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Update 2: I solved this, see my answer.


I am invoking queries in a Microsoft Access database from C# using OleDb, but I can't get my update queries to work.

No error is thrown, but updates are not persisted in the database.

Can anyone shed any light on this?


SQL query in the database:

UPDATE tableName SET tableName.LastPolledDtg = LastPolledDtg
WHERE tableName.key = ID;

C#:

OleDbCommand command = new OleDbCommand();
SetCommandType(command, CommandType.StoredProcedure, "NameOfQueryInAccessDatabase");
AddParamToSQLCmd(command, "@ID", OleDbType.Integer, 4, ParameterDirection.Input, id);
AddParamToSQLCmd(command, "@LastPolledDtg", OleDbType.Date, 4, ParameterDirection.Input, DateTime.Now);
using (OleDbConnection connection = new OleDbConnection("connectionString"))
{
command.Connection = connection;
connection.Open();
result = command.ExecuteNonQuery();
}

Connection String:

"Provider=Microsoft.Jet.OLEDB.4.0;Data Source=C:\\Documents and Settings\\Administrator\\Desktop\\dev\\src\\Website\\App_Data\\tracking.mdb"


Update 1:

I tried to narrow down the possibilities by creating a new database containing a single table and a single query and ensuring access is closed when I run the C# to update the table.

The update is still not performed. I suspect it's a syntax issue (could also be a permissions issue?), but without any error messages it's pretty hard to debug!

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+1 great! persistence has paid off and thank you for sharing the answer. –  Sung Mar 14 '09 at 14:57

4 Answers 4

In ms-access, parameters must be in the same order as the SQL statement.

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up vote 3 down vote accepted

Just solved the issue - it was the naming of the parameters - it seems you cannot name the parameters in a query the same as any of the fields.

Changing the query from:

UPDATE tableName SET tableName.LastPolledDtg = LastPolledDtg
WHERE tableName.key = ID;

to:

UPDATE tableName SET tableName.LastPolledDtg = LastPolledDtgArg
WHERE tableName.key = ID;

...and updating the invoking C# with the parameter name change got it writing to the database.

BUT, there was one other little nasty: leaving the parameter ordering in the C# as is, caused the LastPolledDtg field in the database to be updated with the minimum date (1899 or something). Re-ordering the addition of the parameters to the OleDbCommand to match their occurrence in the SQL fixed this.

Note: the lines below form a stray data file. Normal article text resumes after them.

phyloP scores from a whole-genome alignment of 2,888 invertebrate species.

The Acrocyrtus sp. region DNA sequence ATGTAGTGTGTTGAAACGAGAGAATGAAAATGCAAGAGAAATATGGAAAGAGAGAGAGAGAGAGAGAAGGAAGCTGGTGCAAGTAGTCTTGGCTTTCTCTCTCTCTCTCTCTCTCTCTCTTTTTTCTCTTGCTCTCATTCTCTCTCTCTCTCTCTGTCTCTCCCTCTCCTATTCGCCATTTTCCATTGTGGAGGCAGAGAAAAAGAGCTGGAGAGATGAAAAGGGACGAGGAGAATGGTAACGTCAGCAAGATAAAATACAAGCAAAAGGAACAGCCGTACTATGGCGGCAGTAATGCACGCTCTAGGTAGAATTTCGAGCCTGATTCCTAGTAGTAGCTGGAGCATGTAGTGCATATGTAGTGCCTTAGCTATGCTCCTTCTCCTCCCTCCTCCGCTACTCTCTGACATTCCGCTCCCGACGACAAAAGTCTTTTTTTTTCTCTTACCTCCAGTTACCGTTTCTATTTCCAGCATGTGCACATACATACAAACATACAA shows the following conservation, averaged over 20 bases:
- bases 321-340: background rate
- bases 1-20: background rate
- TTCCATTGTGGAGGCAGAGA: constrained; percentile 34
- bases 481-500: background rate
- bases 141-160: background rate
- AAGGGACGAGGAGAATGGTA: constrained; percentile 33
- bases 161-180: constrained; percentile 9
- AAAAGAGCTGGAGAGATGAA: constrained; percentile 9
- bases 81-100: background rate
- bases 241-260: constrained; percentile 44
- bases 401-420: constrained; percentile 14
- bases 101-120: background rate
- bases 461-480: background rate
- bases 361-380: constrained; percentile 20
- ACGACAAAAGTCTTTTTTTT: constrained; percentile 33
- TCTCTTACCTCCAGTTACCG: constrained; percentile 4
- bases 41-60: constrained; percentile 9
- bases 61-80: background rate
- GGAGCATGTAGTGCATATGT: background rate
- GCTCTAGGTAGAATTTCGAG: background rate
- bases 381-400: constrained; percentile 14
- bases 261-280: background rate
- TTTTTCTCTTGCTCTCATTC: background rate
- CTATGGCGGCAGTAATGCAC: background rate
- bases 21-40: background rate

So the C# should look like:

OleDbCommand command = new OleDbCommand();
SetCommandType(command, CommandType.StoredProcedure, "NameOfQueryInAccessDatabase");
AddParamToSQLCmd(command, "@LastPolledDtgArg", OleDbType.Date, 4, ParameterDirection.Input, DateTime.Now);
AddParamToSQLCmd(command, "@ID", OleDbType.Integer, 4, ParameterDirection.Input, id);
using (OleDbConnection connection = new OleDbConnection("connectionString"))
{
command.Connection = connection;
connection.Open();
result = command.ExecuteNonQuery();
}

Man I love Access.

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+1 Access is really lovable in a way that i hate it. –  Sung Mar 14 '09 at 13:50
    
This isn't an Access/Jet issue at all, as there are no parameters in the SQL you're actually passing to Jet. –  David-W-Fenton Mar 14 '09 at 22:44
    
Ugh, I spent at least an hour on this. –  stimms Aug 13 '11 at 19:04
    
The issue I would think is the sequence of which you set your parameters. They must be in the same order as the SQL statement. You added your ID parameter first and in your SQL statement you have it last. –  Shane LeBlanc Dec 7 '12 at 18:32
    
LOL, totally didn't read the whole thing. –  Shane LeBlanc Dec 7 '12 at 18:39

Your update query is a bit confusing (you're using LastPolledDtg as a field and as value for it). If you mean the parameter to define the column, then it won't work.

Otherwise, try to rewrite your query in Access using the PARAMETER syntax, for instance:

PARAMETERS LastPolledDtgArg Text ( 255 ), ID Long;
UPDATE tableName SET tableName.LastPolledDtg = [LastPolledDtgArg]
WHERE tableName.key = [ID];

If that doesn't work, try using the SQL for the query directly from C# instead of trying to execute the stored query.

Something else

Re-order your parameters so that they are passed in the same order as they are defined in the Query so you pass the value for LastPolledDtArg before ID.

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Thanks, I'll give it a go. –  Ben Mar 14 '09 at 10:40

I'm not an Access coder, but it sounds like implicit transactions may be being used. This would mean that when you execute a data modification command, a transaction is automatically opened which must be committed/rolled back explicitly in your code.

Either that or for some reason no rows are being affected by your update.

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